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Yesterday at Bloomberg we got the chance to meet David Woo, BofA/ML’s brilliant strategist for Global FX and rates.
The focus of our segment was on the Japanese yen, but off camera Woo had some interesting thoughts on the US economic situation, and why we’re about to approach what he calls a ‘moment of truth.’
He noted to us that there’s been a growing divergence between the S&P 500 and consumer sentiment, and that it may be the case that the expiry of the payroll tax hike is going to have a meaningful effect on spending. This phenomenon, he noted, might not show up for a little while, because it could take time for people to realise that their paychecks have been hit. Some people who only get paid at the end of the month may have not even had the opportunity to digest or assess the new reality, as of the time of recent data.
He mentioned, for example, that when the payroll tax cut first went into effect in early 2011, it took a while for people to react and for spending to rise. These things have a lagged effect.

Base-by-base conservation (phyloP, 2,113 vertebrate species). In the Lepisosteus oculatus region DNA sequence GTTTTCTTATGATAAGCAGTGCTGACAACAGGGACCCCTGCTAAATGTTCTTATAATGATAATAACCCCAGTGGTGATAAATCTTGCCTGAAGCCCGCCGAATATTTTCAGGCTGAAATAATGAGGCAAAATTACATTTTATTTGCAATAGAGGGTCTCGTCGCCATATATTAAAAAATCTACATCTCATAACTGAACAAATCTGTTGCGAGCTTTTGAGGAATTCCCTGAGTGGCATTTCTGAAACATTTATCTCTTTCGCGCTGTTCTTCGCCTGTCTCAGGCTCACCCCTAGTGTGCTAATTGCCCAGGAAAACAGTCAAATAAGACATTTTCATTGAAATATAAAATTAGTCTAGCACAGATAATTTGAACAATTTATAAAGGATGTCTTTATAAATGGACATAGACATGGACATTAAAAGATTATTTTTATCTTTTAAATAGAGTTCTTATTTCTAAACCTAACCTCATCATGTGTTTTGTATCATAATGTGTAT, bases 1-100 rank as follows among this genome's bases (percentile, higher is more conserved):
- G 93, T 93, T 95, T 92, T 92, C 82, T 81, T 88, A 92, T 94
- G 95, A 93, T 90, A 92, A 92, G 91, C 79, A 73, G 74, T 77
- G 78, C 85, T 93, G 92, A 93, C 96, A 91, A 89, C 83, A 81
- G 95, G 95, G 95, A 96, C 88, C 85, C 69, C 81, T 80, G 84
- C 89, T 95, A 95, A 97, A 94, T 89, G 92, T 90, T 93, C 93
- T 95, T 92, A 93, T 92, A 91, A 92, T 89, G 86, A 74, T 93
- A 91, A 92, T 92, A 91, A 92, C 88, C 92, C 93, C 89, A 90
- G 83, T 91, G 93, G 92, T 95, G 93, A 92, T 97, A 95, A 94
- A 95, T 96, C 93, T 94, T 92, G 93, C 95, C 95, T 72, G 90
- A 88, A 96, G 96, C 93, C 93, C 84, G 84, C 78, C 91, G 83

But all that’s coming to a head.
In a followup email today he writes:
“The divergence between buoyant risky assets and sagging US consumer confidence since October has reached a point that a resolution is now both necessary and inevitable. The catalyst or the moment of truth may be the approaching sequestration crisis. In our view, the market is too complacent about the risk of a full implementation of the sequestration that will lead to a sharp slowdown in consumer spending in the months ahead. We expect both the USD and Treasuries to outperform in Feb/Mar.”
The sequestration (spending cuts) is due to come into effect on March 1. In the meantime, consumers will see more of their (lowered) payrolls.
The moment of truth approaches.